Now that compilation process takes quite a while and outputs a lot of .deb and .udeb package into the /tmp directory. The actual kernel package I needed was named linux-image-3.16.0-4-armmp_3.16.7-ckt2-1_armhf.deb in my case.

    5. Creating a bootable image using the new kernel

      For this, I left the Sid chroot environment again. I guess you don’t even have to.

      Now I used the vmdebootstrap tool to create an image that can then be put onto an SD card.

      First of all I had to install the tool from the experimental repositories, because the versions in Sid and Jessie were bugged somehow. That might not be needed anymore in the future.

      So I added the experimental repository to the package management system:

      cat <<FILE > /etc/apt/sources.list.d/experimental.list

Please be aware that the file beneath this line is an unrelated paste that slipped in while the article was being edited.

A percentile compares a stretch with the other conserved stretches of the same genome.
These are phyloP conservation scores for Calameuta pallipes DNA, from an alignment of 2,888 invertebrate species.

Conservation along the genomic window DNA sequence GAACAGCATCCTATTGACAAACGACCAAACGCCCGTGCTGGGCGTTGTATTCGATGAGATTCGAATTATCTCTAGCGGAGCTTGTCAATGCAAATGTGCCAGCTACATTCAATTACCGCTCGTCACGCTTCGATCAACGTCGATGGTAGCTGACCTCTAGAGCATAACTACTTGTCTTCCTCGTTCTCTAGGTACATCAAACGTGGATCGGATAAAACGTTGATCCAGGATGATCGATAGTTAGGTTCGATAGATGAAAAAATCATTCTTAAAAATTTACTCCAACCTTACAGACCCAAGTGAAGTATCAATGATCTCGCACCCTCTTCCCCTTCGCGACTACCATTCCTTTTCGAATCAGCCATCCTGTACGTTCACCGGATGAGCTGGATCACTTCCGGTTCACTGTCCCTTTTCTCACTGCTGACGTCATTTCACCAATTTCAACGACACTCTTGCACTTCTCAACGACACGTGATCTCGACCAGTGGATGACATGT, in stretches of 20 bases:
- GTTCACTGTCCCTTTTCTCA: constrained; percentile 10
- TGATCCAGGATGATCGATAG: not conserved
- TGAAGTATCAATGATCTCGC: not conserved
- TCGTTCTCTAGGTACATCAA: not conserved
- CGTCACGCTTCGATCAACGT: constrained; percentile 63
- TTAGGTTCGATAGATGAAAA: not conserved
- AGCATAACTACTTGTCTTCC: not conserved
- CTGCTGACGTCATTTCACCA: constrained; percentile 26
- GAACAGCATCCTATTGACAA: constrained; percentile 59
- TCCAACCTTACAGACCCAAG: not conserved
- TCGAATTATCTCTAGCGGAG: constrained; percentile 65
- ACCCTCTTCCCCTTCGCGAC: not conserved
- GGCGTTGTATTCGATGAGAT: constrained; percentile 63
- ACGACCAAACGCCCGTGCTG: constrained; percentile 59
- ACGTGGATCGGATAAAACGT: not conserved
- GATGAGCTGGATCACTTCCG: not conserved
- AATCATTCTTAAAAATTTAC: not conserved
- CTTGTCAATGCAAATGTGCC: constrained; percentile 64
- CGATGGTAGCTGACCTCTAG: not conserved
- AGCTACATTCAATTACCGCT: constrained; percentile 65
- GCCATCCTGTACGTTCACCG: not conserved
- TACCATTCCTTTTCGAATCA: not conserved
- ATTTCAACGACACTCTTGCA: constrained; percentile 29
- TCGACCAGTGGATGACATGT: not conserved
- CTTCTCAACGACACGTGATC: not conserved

deb experimental main contrib non-free
      deb-src experimental main contrib non-free

      And afterwards I did the installation:

      apt-get update
      apt-get -t experimental vmdebootstrap

      I created a script named that sets the bootloader up inside the image, with the following content (many thanks to Neil Williams):

      set -e
      # copy u-boot to the boot partition
      cp $rootdir/usr/lib/u-boot/am335x_boneblack/MLO $rootdir/boot/MLO
      cp $rootdir/usr/lib/u-boot/am335x_boneblack/u-boot.img $rootdir/boot/u-boot.img
      # Setup uEnv.txt
      kernelVersion=$(basename `dirname $rootdir/usr/lib/*/am335x-boneblack.dtb`)
      version=$(echo $kernelVersion | sed 's/linux-image-\(.*\)/\1/')
      # uEnv.txt for Beaglebone
      # based on
      cat >> $rootdir/boot/uEnv.txt <<EOF
      mmcroot=/dev/mmcblk0p2 ro
      mmcrootfstype=ext4 rootwait fixrtc
      loadkernel=load mmc \${mmcdev}:\${mmcpart} \${loadaddr} \${kernel_file}
      loadinitrd=load mmc \${mmcdev}:\${mmcpart} \${initrd_addr} \${initrd_file}; setenv initrd_size \${filesize}
      loadfdt=load mmc \${mmcdev}:\${mmcpart} \${fdtaddr} /dtbs/\${fdtfile}
      loadfiles=run loadkernel; run loadinitrd; run loadfdt
      mmcargs=setenv bootargs console=tty0 console=\${console} root=\${mmcroot} rootfstype=\${mmcrootfstype}